13:50               Coffee break

14:30               Discussion

15:45               Close

19:00               Talk from Francisco Songane (Founding Director of the Partnership for Maternal, Newborn and Child Health, Switzerland; Former Minister of Health, Mozambique) (19:00-19:20) over dinner


Day 2 – Tuesday, Jan 22

9:00                Panel 3 – The Knowledge Bank and the Role of Metrics: What ideologies have underpinned the development of health metrics at the Bank, and how influential have these metrics been outside of the Bank? How is the Bank’s evidence produced and used?  

                        Chair: Marlee Tichenor (University of Edinburgh, UK)

                        9:10 – Jean-Paul Gaudillière (Cermes3, France)

                        9:20 – Katherine Kenny (University of New South Wales, Australia)

                        9:30 – Tianxin Pan (Melbourne University, Australia)

                        9:40 – Katerini Storeng (University of Oslo, Norway)


11:00               Coffee break

11:30               Panel 4 – Power and Decision-Making: Are countries really the Bank’s clients? How has the Bank engaged country partners, and how have country partners held the Bank to account?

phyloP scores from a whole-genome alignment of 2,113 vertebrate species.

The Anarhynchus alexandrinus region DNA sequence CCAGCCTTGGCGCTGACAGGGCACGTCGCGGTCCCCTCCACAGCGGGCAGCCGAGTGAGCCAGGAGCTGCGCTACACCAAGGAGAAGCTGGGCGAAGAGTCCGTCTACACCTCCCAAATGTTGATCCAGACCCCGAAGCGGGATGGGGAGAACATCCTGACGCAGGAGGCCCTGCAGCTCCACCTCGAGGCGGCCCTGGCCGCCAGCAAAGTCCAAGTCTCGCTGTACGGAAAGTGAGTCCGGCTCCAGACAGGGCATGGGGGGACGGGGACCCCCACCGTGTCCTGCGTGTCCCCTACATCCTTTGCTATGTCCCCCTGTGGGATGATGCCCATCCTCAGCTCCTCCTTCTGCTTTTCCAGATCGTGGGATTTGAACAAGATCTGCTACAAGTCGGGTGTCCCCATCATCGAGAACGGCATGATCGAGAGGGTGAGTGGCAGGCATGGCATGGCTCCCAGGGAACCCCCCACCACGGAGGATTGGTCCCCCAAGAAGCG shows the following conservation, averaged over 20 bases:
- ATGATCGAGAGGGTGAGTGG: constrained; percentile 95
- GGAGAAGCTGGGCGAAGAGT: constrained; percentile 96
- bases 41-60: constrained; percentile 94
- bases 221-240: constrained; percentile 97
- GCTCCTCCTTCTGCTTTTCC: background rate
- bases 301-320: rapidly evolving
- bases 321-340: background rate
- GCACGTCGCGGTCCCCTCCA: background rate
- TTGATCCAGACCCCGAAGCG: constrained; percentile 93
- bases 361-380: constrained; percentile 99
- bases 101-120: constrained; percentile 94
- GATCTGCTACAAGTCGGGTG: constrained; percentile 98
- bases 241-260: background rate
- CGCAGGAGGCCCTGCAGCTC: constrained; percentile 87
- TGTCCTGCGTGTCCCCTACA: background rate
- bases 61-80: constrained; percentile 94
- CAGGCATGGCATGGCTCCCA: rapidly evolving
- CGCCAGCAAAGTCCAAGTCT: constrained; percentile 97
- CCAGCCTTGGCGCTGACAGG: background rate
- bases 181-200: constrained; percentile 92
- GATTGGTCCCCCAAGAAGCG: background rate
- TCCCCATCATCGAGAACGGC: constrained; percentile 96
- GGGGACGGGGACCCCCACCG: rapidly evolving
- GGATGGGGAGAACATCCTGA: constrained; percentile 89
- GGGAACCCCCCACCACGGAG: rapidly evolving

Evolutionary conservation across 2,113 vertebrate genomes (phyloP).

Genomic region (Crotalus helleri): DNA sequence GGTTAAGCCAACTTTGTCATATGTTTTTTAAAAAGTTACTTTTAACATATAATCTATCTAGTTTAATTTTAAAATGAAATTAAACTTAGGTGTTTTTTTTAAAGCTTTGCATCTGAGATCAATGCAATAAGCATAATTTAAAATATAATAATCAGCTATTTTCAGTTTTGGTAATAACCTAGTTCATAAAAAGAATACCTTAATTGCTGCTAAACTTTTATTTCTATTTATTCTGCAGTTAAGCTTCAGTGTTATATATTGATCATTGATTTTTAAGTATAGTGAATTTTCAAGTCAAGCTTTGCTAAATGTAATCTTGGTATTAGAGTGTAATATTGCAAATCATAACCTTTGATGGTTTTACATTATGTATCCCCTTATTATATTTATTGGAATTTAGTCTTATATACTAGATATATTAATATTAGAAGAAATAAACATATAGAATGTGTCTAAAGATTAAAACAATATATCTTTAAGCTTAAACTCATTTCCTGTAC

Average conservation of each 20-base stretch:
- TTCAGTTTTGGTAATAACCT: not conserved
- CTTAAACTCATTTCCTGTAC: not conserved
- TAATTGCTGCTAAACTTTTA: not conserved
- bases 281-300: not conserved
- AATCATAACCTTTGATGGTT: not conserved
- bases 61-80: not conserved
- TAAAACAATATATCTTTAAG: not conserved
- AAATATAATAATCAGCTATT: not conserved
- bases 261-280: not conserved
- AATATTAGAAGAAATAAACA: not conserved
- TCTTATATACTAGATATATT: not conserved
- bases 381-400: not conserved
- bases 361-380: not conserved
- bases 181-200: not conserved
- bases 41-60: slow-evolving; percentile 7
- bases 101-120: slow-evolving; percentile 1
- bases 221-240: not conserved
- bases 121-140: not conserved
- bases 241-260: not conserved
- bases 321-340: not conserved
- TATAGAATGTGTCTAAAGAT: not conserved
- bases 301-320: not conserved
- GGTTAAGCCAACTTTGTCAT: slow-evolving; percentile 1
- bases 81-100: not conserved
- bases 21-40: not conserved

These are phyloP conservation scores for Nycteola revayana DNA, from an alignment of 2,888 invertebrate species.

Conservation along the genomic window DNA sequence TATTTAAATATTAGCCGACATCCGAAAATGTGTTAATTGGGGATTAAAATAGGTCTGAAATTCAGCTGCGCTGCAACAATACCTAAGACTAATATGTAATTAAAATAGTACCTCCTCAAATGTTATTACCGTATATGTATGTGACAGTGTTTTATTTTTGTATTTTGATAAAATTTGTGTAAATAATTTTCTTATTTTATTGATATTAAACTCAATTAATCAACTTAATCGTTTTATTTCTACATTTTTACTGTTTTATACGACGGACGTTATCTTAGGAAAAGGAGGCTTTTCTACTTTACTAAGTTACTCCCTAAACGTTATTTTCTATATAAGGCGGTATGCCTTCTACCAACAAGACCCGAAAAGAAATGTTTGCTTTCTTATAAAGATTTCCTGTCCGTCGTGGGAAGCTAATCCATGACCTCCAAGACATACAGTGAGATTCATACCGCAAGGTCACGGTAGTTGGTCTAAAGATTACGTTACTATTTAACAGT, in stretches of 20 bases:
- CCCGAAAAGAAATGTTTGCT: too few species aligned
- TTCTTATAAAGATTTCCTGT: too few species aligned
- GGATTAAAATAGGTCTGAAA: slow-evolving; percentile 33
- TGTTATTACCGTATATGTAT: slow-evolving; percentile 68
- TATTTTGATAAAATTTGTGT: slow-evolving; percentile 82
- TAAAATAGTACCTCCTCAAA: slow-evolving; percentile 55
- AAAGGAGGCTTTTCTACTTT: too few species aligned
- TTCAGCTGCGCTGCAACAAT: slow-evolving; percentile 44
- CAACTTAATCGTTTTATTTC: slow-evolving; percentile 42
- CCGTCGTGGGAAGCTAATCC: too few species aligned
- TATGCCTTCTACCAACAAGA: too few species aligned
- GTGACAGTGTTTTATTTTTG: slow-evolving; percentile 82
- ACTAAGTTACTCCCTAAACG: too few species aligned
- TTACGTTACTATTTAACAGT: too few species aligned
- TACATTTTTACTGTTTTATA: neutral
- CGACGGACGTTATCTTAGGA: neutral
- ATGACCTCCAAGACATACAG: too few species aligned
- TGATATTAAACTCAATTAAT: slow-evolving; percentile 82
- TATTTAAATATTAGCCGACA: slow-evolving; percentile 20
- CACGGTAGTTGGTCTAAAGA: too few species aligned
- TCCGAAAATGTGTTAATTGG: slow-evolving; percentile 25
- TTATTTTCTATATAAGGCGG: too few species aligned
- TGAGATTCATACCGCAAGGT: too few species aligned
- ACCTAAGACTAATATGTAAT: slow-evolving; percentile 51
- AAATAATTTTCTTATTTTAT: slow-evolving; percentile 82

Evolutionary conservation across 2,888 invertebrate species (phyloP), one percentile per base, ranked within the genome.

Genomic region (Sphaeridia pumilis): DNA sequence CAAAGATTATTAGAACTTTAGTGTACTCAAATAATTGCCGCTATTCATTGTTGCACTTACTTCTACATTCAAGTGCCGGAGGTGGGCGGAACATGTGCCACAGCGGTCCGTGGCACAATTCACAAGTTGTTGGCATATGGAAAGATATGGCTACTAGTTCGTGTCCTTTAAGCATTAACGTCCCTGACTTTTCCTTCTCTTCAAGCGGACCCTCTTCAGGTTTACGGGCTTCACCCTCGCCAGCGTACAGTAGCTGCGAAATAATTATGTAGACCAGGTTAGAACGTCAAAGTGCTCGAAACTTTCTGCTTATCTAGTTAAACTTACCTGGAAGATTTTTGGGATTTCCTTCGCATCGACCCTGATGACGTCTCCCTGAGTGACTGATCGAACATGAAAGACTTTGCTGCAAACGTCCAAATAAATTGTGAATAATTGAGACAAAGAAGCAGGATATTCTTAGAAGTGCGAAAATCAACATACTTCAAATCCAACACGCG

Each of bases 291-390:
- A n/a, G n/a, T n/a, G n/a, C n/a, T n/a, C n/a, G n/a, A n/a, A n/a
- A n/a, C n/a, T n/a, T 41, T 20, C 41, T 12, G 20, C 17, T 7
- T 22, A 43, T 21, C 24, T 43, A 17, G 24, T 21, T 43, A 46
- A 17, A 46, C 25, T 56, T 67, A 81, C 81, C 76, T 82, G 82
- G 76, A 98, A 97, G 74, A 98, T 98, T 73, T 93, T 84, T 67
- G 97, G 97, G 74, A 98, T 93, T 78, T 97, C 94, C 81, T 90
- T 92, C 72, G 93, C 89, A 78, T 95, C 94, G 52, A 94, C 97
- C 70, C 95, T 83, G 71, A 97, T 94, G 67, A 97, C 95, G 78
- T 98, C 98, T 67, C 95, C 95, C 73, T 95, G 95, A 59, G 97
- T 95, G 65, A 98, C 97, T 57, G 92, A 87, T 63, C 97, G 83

Chair: Genevie Fernandes (University of Edinburgh, UK)

                        11:10 – Jesse Bump (Harvard University, USA)

                        11:20 – Purnima Menon (International Food Policy Research Institute, India)

                        11:30 – Sumegha Asthana (Jawaharlal Nehru University, India)

                        11:40 – Suerie Moon (Graduate Institute-Geneva, Switzerland)


13:15              Working lunch

                       Discussion question: What alternative narratives have we seen? What themes have we seen?

14:30              Wide group discussion about themes:

                       What narratives and alternative ways of looking at the Bank’s history and influence have we seen? Have we seen alternate timelines and changing chronologies? What alternate themes?

15:15              Coffee break

15:45              Small group discussion about methodologies:

                       What frameworks have we used or could we use to study the Bank? What do they offer, and what are their drawbacks, especially in terms of the complex web of actors and power dynamics?

17:00              Close

19:00              Dinner


Day 3 - Wednesday, Jan 23

9:00                Wide group discussion: Review of methodologies outlined yesterday and what sources could be used

                       What types of sources could be used for more inclusive research, and in what contexts (in-country sources like newspaper and social media; activist and critic voices; financial data; local archives; donor country materials, etc.)?

                       Output: Outline for a workshop summary article, focusing on themes, methodologies, and sources

10:30              Coffee break

11:00              Targeted group work for outputs:

                       Break-out groups, based either on the four panel themes or other themes that have emerged, led by the Global Health Governance Group team

12:30              Lunch